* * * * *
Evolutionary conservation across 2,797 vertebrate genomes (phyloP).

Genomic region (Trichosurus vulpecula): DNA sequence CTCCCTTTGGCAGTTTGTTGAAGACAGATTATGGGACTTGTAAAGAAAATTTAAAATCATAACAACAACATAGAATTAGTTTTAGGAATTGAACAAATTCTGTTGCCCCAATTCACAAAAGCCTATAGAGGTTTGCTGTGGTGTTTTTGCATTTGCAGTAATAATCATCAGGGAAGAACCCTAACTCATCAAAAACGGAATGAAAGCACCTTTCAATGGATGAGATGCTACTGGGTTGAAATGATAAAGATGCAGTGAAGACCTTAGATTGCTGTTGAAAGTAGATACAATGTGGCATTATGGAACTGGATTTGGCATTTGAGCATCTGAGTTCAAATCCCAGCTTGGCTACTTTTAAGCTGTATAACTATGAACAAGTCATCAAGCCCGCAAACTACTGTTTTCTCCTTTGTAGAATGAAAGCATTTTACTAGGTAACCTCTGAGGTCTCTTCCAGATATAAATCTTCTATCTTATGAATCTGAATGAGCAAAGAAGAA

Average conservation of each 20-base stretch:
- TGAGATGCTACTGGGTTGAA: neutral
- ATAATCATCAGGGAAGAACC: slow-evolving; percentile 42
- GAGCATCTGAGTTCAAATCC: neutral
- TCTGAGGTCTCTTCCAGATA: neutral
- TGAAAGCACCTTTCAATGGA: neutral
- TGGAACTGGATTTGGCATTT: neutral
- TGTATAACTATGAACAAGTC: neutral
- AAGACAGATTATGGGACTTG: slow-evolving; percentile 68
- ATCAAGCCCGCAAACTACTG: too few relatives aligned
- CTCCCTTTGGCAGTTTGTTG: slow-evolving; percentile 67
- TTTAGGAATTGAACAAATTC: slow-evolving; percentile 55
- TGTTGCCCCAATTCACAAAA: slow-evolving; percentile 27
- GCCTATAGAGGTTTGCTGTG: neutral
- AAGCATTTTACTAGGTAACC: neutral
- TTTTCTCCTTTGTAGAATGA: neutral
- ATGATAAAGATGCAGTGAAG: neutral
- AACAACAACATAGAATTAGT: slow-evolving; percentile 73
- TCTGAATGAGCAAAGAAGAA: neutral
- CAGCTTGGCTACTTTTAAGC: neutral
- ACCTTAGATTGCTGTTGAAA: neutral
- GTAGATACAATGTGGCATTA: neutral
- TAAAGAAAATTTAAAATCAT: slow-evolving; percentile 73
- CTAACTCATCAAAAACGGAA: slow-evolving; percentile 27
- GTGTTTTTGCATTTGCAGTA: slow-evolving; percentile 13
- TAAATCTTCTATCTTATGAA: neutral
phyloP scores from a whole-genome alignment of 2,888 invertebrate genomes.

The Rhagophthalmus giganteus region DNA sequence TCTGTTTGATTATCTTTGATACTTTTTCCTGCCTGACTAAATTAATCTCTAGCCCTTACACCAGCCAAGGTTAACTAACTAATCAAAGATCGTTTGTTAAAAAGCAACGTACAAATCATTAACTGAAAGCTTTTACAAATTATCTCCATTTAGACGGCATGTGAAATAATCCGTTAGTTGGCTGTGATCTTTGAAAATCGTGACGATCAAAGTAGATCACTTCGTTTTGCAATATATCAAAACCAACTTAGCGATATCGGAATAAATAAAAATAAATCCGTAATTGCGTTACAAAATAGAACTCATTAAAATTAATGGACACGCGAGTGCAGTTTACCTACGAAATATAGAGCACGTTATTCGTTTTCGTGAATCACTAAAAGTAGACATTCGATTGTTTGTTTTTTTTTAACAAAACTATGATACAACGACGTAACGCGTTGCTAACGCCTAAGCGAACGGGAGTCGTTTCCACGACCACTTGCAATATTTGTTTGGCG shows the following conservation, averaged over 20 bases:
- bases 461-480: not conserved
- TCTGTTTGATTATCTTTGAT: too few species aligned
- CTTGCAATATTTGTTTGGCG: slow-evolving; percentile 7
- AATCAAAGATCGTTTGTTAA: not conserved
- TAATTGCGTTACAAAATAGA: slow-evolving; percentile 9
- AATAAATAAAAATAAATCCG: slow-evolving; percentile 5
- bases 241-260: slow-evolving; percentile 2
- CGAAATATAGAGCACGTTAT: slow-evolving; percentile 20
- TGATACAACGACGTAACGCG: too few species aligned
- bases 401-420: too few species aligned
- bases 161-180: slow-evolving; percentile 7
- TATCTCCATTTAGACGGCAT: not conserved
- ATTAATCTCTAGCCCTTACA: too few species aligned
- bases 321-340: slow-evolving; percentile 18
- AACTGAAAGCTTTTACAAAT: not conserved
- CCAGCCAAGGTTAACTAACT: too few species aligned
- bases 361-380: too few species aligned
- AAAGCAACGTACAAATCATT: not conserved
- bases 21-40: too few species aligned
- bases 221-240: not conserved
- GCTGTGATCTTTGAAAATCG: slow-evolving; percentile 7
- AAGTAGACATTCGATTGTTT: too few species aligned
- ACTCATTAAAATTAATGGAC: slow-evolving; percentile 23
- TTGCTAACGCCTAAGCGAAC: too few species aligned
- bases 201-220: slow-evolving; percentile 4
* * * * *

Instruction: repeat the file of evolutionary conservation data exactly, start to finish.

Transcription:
Evolutionary conservation across 2,797 vertebrate genomes (phyloP).

Genomic region (Trichosurus vulpecula): DNA sequence CTCCCTTTGGCAGTTTGTTGAAGACAGATTATGGGACTTGTAAAGAAAATTTAAAATCATAACAACAACATAGAATTAGTTTTAGGAATTGAACAAATTCTGTTGCCCCAATTCACAAAAGCCTATAGAGGTTTGCTGTGGTGTTTTTGCATTTGCAGTAATAATCATCAGGGAAGAACCCTAACTCATCAAAAACGGAATGAAAGCACCTTTCAATGGATGAGATGCTACTGGGTTGAAATGATAAAGATGCAGTGAAGACCTTAGATTGCTGTTGAAAGTAGATACAATGTGGCATTATGGAACTGGATTTGGCATTTGAGCATCTGAGTTCAAATCCCAGCTTGGCTACTTTTAAGCTGTATAACTATGAACAAGTCATCAAGCCCGCAAACTACTGTTTTCTCCTTTGTAGAATGAAAGCATTTTACTAGGTAACCTCTGAGGTCTCTTCCAGATATAAATCTTCTATCTTATGAATCTGAATGAGCAAAGAAGAA

Average conservation of each 20-base stretch:
- TGAGATGCTACTGGGTTGAA: neutral
- ATAATCATCAGGGAAGAACC: slow-evolving; percentile 42
- GAGCATCTGAGTTCAAATCC: neutral
- TCTGAGGTCTCTTCCAGATA: neutral
- TGAAAGCACCTTTCAATGGA: neutral
- TGGAACTGGATTTGGCATTT: neutral
- TGTATAACTATGAACAAGTC: neutral
- AAGACAGATTATGGGACTTG: slow-evolving; percentile 68
- ATCAAGCCCGCAAACTACTG: too few relatives aligned
- CTCCCTTTGGCAGTTTGTTG: slow-evolving; percentile 67
- TTTAGGAATTGAACAAATTC: slow-evolving; percentile 55
- TGTTGCCCCAATTCACAAAA: slow-evolving; percentile 27
- GCCTATAGAGGTTTGCTGTG: neutral
- AAGCATTTTACTAGGTAACC: neutral
- TTTTCTCCTTTGTAGAATGA: neutral
- ATGATAAAGATGCAGTGAAG: neutral
- AACAACAACATAGAATTAGT: slow-evolving; percentile 73
- TCTGAATGAGCAAAGAAGAA: neutral
- CAGCTTGGCTACTTTTAAGC: neutral
- ACCTTAGATTGCTGTTGAAA: neutral
- GTAGATACAATGTGGCATTA: neutral
- TAAAGAAAATTTAAAATCAT: slow-evolving; percentile 73
- CTAACTCATCAAAAACGGAA: slow-evolving; percentile 27
- GTGTTTTTGCATTTGCAGTA: slow-evolving; percentile 13
- TAAATCTTCTATCTTATGAA: neutral
phyloP scores from a whole-genome alignment of 2,888 invertebrate genomes.

The Rhagophthalmus giganteus region DNA sequence TCTGTTTGATTATCTTTGATACTTTTTCCTGCCTGACTAAATTAATCTCTAGCCCTTACACCAGCCAAGGTTAACTAACTAATCAAAGATCGTTTGTTAAAAAGCAACGTACAAATCATTAACTGAAAGCTTTTACAAATTATCTCCATTTAGACGGCATGTGAAATAATCCGTTAGTTGGCTGTGATCTTTGAAAATCGTGACGATCAAAGTAGATCACTTCGTTTTGCAATATATCAAAACCAACTTAGCGATATCGGAATAAATAAAAATAAATCCGTAATTGCGTTACAAAATAGAACTCATTAAAATTAATGGACACGCGAGTGCAGTTTACCTACGAAATATAGAGCACGTTATTCGTTTTCGTGAATCACTAAAAGTAGACATTCGATTGTTTGTTTTTTTTTAACAAAACTATGATACAACGACGTAACGCGTTGCTAACGCCTAAGCGAACGGGAGTCGTTTCCACGACCACTTGCAATATTTGTTTGGCG shows the following conservation, averaged over 20 bases:
- bases 461-480: not conserved
- TCTGTTTGATTATCTTTGAT: too few species aligned
- CTTGCAATATTTGTTTGGCG: slow-evolving; percentile 7
- AATCAAAGATCGTTTGTTAA: not conserved
- TAATTGCGTTACAAAATAGA: slow-evolving; percentile 9
- AATAAATAAAAATAAATCCG: slow-evolving; percentile 5
- bases 241-260: slow-evolving; percentile 2
- CGAAATATAGAGCACGTTAT: slow-evolving; percentile 20
- TGATACAACGACGTAACGCG: too few species aligned
- bases 401-420: too few species aligned
- bases 161-180: slow-evolving; percentile 7
- TATCTCCATTTAGACGGCAT: not conserved
- ATTAATCTCTAGCCCTTACA: too few species aligned
- bases 321-340: slow-evolving; percentile 18
- AACTGAAAGCTTTTACAAAT: not conserved
- CCAGCCAAGGTTAACTAACT: too few species aligned
- bases 361-380: too few species aligned
- AAAGCAACGTACAAATCATT: not conserved
- bases 21-40: too few species aligned
- bases 221-240: not conserved
- GCTGTGATCTTTGAAAATCG: slow-evolving; percentile 7
- AAGTAGACATTCGATTGTTT: too few species aligned
- ACTCATTAAAATTAATGGAC: slow-evolving; percentile 23
- TTGCTAACGCCTAAGCGAAC: too few species aligned
- bases 201-220: slow-evolving; percentile 4